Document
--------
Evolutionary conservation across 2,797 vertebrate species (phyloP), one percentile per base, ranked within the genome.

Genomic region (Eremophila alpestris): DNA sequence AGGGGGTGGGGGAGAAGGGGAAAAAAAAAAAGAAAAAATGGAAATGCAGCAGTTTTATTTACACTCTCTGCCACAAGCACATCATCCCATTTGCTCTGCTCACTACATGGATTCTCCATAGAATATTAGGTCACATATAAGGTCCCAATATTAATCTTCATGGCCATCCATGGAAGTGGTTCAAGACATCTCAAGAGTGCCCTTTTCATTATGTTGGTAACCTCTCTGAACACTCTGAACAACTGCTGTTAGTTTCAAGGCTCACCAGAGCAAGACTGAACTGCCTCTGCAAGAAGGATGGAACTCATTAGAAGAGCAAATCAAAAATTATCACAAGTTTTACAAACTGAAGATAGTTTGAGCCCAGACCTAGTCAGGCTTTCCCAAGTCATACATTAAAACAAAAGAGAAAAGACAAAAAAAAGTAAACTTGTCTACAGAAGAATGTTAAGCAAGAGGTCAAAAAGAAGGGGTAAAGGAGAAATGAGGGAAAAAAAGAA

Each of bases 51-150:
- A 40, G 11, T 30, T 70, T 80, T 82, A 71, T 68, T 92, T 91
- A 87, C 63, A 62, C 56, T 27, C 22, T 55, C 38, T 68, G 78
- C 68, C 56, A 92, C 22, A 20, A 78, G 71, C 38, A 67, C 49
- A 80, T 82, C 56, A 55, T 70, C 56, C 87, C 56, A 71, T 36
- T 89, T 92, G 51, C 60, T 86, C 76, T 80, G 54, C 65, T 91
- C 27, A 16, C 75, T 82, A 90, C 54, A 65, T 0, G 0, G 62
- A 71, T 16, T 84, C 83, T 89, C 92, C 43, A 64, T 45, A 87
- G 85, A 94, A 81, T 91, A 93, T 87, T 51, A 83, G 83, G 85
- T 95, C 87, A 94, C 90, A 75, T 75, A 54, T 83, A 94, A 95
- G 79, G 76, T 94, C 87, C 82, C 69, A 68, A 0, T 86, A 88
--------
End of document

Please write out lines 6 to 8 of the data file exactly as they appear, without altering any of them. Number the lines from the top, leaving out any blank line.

- C 68, C 56, A 92, C 22, A 20, A 78, G 71, C 38, A 67, C 49
- A 80, T 82, C 56, A 55, T 70, C 56, C 87, C 56, A 71, T 36
- T 89, T 92, G 51, C 60, T 86, C 76, T 80, G 54, C 65, T 91